A more robust method than either Gauss-Newton or gradient descent is the Levenberg-Marquardt algorithm developed by statistician Kenneth Levenberg (1919–1973) in 1944 and rediscovered by Donald Marquardt (1929–1997; ASA president, 1986) in 1963.

    Sequential Analysis

    Sequential analysis involves the process of data evaluation and decision-making in real time, with updating as more information is acquired. In essence, it involves the process of statistical estimation with sequential multiple hypothesis tests. It may have had its roots in the Gambler’s Ruin problem formulated by Christiaan Huygens, Blaise Pascal, and de Fermat. The method has been attributed primarily to Abraham Wald (1902–1950), developed when he was working with the Columbia Statistical Research Group during World War II. Working independently, Alan Turing (1912–1954) developed similar sequential conditional probability analysis methods (Banburismus and Turingery) for decoding the German Enigma and Lorenz ciphers. This work remained classified until the early 1980s, so is not as well known.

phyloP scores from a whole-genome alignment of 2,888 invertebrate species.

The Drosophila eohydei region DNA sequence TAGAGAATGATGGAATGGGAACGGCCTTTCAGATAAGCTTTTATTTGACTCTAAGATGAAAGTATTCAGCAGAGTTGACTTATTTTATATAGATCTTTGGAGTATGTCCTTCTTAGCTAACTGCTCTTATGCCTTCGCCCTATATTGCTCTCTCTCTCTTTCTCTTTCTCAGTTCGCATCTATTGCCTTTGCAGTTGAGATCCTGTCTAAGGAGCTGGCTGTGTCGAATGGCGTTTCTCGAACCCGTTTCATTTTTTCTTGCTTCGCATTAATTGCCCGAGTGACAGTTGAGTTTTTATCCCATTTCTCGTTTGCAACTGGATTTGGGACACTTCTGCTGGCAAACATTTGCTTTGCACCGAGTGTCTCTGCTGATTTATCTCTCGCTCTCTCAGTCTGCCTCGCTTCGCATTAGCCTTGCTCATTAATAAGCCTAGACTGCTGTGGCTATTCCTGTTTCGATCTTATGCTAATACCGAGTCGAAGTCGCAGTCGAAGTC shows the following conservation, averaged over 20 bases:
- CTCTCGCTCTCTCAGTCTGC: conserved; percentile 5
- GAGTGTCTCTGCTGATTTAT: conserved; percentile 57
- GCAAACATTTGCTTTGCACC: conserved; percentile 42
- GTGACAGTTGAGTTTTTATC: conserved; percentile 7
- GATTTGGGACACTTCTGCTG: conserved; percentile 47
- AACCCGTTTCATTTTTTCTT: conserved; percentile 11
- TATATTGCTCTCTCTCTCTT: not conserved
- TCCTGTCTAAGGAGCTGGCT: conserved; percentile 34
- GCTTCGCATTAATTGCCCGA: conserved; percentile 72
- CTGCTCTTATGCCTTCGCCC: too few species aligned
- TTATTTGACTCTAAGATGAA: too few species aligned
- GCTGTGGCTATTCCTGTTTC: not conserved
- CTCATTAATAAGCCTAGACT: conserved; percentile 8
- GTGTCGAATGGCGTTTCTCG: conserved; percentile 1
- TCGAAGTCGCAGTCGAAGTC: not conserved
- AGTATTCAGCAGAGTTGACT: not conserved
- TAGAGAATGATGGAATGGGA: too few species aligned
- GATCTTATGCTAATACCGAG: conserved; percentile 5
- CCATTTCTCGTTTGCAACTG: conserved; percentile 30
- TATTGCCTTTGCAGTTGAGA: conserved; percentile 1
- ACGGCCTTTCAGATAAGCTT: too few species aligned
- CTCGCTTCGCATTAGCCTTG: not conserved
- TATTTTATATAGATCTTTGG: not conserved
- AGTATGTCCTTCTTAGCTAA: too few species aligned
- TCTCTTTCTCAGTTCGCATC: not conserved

Spline Smoothing

    Spline fits are a relatively recent body of methods involving the fit of regression models to ‘smooth’ out noisy data and enable pattern recognition. Isaac Jacob Schoenberg (1903–1990) introduced the theory of splines in the 1940s.

    Grace Wahba

    The pioneering and enormously influential work of Grace Wahba (1934– ) on smoothing spline functions, reproducing kernel Hilbert space theory, high-dimensional optimization, and generalized cross-validation has found wide application in the development of statistical machine learning, bioinformatics, medical imaging, computer graphics, and computer animation.


    Bootstrapping was developed by Bradley Efron (1938– ; ASA president, 2004) in 1979 as a more versatile alternative to the nonparametric jackknife resampling method of Maurice Quenouille (1924–1973). Bootstrap resampling is a computer-intensive method for approximating the sampling distribution of almost any estimator. It has been called pioneering and hugely influential for its extraordinary versatility and applicability to a variety of disciplines, including AI.